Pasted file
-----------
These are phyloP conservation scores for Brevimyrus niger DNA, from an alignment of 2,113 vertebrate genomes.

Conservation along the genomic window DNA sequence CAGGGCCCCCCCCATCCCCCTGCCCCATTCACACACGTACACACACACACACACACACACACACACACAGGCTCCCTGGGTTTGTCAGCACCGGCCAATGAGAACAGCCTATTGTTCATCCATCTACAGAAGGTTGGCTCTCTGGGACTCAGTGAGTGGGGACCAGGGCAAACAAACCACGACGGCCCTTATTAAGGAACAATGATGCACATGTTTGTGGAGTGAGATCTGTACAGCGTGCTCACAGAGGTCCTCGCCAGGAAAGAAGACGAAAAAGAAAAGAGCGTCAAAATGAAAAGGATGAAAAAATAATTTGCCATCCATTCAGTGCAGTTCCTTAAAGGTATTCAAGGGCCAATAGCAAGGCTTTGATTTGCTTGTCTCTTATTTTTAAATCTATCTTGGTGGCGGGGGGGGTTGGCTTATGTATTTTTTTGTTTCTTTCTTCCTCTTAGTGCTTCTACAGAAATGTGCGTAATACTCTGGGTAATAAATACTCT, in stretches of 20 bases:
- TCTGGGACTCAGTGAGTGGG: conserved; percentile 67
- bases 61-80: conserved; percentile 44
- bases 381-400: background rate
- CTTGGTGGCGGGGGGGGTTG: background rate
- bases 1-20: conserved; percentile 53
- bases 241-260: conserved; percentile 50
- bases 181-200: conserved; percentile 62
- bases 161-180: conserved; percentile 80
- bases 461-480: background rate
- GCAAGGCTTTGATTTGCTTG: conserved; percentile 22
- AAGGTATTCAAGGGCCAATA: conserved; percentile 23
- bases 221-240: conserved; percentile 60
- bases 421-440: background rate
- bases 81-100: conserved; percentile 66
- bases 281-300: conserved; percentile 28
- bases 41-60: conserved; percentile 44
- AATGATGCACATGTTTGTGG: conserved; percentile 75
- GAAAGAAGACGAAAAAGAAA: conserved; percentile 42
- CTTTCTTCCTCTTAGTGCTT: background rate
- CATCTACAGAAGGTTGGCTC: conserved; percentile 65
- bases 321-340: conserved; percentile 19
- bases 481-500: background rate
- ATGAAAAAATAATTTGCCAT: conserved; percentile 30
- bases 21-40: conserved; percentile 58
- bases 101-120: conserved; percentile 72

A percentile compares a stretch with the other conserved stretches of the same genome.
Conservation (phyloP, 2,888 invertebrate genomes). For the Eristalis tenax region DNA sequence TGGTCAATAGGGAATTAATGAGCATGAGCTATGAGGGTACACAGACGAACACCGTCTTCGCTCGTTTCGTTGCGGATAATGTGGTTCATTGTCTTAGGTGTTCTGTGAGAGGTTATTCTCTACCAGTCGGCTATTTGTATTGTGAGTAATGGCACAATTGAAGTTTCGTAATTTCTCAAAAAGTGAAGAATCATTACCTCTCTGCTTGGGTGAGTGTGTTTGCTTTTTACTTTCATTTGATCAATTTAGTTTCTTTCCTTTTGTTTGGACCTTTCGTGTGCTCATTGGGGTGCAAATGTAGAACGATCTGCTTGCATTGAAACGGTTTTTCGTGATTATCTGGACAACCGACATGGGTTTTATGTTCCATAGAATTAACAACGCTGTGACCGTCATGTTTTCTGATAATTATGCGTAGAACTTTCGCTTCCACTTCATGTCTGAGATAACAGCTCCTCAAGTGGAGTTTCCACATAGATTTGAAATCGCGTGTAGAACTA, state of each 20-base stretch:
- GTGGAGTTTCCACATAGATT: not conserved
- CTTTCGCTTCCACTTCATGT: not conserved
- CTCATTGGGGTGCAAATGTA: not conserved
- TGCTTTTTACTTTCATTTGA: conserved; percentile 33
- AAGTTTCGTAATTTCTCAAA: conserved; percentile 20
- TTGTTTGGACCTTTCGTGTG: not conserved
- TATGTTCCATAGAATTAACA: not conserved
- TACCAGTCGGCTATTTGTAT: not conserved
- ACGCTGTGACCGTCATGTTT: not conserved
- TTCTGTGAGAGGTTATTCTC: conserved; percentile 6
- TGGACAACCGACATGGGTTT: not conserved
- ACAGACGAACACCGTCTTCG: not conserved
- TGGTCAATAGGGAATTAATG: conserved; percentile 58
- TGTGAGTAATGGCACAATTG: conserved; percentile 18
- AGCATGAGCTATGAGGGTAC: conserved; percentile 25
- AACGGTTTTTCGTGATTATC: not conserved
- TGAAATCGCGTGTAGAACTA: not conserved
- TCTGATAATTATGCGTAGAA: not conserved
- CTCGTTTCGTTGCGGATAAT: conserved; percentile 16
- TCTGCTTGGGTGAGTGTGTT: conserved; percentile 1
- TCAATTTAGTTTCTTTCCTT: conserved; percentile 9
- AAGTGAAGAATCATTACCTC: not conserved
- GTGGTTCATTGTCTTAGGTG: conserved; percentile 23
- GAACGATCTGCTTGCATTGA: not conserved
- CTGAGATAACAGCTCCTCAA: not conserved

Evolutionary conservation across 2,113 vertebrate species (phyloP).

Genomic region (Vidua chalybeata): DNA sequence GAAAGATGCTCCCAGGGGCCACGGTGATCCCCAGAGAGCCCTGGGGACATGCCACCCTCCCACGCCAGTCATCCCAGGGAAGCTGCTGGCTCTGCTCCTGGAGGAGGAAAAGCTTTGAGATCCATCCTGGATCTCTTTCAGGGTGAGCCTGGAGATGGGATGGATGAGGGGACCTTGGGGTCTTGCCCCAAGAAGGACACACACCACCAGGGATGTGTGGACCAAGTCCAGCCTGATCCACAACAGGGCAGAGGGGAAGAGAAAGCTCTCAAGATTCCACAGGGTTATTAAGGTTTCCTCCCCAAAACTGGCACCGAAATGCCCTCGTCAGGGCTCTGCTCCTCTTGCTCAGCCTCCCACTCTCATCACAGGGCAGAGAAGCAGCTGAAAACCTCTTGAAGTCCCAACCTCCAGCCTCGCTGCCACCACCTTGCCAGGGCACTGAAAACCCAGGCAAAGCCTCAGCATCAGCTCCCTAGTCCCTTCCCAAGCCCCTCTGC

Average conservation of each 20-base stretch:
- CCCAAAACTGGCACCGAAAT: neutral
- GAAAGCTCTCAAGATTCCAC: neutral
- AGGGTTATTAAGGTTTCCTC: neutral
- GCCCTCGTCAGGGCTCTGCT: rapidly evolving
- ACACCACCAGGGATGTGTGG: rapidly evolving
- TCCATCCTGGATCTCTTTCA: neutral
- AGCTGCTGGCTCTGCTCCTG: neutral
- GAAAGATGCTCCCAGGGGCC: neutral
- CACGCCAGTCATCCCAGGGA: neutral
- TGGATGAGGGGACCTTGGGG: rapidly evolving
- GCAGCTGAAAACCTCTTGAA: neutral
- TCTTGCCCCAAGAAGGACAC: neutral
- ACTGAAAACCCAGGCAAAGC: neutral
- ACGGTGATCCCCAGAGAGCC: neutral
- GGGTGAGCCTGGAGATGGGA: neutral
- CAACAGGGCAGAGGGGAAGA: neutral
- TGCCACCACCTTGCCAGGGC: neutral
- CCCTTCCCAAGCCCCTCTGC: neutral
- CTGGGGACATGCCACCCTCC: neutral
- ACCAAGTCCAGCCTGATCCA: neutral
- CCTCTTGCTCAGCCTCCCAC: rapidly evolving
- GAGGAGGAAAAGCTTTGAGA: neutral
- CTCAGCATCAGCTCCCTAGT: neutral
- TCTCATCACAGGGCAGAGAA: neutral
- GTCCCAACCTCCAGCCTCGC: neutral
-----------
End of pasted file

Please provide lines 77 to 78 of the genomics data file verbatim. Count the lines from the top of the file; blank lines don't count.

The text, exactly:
- ACCAAGTCCAGCCTGATCCA: neutral
- CCTCTTGCTCAGCCTCCCAC: rapidly evolving